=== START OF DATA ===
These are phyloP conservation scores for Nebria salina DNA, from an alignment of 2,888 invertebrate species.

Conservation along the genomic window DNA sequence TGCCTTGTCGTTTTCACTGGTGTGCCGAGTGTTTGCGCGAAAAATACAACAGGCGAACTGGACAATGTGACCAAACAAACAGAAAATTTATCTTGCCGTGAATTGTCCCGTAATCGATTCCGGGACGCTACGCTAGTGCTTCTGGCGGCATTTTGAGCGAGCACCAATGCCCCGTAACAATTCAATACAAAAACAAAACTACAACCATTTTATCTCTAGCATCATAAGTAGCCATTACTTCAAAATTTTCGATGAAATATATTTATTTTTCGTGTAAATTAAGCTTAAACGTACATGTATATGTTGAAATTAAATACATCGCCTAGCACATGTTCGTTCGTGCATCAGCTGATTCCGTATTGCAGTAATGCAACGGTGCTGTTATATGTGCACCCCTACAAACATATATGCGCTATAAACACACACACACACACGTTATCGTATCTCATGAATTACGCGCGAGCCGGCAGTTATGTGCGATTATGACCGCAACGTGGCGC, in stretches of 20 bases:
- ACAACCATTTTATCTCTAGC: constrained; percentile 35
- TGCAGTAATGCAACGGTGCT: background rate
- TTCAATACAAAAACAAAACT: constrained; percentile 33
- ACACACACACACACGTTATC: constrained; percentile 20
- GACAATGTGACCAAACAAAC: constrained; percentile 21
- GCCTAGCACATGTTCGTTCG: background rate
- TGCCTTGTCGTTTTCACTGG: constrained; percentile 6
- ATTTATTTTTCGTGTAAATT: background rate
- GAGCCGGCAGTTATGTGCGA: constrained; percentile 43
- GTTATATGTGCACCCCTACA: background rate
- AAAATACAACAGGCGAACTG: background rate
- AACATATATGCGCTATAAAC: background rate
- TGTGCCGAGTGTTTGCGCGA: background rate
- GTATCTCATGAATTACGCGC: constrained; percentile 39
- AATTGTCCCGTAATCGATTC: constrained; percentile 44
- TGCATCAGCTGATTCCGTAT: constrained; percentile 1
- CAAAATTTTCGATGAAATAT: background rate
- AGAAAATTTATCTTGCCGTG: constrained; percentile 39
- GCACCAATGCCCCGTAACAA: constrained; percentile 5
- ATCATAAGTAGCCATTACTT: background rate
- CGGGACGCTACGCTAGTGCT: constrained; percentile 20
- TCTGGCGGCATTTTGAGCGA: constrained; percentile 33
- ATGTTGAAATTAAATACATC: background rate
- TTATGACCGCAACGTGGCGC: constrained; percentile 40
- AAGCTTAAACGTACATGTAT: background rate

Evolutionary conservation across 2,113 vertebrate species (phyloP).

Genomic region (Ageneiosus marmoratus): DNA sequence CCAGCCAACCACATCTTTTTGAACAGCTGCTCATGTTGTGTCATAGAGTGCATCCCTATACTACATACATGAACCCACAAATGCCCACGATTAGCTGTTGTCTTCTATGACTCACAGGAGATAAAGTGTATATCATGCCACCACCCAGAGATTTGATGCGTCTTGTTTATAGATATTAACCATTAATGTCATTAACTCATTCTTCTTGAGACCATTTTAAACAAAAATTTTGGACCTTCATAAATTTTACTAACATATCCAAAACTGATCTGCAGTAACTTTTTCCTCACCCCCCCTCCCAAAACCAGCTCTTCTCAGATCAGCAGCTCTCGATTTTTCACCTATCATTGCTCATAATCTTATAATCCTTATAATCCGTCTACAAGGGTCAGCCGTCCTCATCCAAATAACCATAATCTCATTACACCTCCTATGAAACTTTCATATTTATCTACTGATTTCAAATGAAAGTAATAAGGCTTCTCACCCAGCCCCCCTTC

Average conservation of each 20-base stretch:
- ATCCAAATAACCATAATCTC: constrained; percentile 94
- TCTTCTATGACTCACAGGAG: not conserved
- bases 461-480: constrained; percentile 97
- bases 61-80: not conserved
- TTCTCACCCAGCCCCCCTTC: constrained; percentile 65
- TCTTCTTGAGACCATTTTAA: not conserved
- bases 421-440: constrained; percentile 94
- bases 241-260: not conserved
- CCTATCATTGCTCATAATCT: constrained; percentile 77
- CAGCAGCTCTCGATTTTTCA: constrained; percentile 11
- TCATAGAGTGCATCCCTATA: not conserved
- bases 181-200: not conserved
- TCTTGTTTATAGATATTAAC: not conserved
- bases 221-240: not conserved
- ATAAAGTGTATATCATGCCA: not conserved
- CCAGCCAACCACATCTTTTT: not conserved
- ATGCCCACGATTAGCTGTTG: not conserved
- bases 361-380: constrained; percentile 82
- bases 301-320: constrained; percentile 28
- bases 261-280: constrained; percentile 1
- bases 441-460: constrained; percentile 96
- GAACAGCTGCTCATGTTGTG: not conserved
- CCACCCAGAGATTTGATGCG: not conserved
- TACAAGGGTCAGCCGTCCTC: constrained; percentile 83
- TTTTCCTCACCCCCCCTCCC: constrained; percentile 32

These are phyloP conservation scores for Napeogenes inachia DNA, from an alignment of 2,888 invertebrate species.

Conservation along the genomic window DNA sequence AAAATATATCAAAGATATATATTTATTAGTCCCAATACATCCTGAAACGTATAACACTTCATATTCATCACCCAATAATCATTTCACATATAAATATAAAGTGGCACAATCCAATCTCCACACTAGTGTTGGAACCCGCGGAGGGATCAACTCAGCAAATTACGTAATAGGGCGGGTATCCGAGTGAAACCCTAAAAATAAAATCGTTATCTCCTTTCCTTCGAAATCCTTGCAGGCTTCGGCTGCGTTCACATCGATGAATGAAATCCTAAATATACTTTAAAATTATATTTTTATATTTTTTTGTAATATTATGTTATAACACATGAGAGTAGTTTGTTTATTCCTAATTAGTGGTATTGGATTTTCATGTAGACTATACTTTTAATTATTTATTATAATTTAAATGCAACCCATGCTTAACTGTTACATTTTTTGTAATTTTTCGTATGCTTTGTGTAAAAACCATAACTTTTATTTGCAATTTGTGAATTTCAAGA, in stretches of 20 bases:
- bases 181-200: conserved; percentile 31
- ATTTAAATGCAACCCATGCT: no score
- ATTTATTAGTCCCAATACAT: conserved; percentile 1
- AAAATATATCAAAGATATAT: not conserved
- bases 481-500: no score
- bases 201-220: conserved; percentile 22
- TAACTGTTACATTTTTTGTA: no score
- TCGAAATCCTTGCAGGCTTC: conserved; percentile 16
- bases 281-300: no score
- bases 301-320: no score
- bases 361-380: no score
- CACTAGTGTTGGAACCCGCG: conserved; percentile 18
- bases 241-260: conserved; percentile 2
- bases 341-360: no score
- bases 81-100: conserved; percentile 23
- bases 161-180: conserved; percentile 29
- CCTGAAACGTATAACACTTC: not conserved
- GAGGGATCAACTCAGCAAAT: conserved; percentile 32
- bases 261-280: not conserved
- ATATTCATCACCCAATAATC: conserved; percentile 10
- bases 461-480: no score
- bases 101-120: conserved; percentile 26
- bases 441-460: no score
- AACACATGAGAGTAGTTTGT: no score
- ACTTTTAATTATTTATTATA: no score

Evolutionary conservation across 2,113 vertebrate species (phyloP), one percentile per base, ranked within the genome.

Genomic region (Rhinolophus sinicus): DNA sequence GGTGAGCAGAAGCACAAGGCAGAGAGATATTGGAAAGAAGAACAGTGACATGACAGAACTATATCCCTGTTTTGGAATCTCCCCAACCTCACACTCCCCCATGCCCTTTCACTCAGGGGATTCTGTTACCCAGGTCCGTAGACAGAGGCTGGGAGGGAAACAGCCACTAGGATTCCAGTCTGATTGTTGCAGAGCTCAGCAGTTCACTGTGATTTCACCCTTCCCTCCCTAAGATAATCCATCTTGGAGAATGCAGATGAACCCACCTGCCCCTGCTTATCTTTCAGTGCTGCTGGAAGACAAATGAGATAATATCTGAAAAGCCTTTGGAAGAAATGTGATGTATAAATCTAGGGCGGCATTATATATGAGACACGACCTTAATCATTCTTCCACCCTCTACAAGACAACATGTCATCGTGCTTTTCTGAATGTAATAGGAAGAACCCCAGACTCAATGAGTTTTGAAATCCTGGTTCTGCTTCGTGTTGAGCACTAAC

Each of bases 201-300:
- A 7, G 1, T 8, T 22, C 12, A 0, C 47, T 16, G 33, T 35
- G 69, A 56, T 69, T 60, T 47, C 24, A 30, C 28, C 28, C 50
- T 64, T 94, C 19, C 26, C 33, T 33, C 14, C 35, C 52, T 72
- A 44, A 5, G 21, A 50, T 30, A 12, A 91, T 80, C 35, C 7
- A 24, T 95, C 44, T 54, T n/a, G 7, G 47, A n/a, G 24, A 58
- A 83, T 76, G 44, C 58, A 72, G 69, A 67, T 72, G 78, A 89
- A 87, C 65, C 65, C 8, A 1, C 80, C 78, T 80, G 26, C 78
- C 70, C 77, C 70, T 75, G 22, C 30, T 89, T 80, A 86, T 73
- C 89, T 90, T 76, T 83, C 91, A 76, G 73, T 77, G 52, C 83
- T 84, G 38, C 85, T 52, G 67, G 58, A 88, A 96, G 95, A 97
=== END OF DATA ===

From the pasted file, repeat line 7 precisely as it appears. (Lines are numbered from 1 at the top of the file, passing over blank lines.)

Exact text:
- GACAATGTGACCAAACAAAC: constrained; percentile 21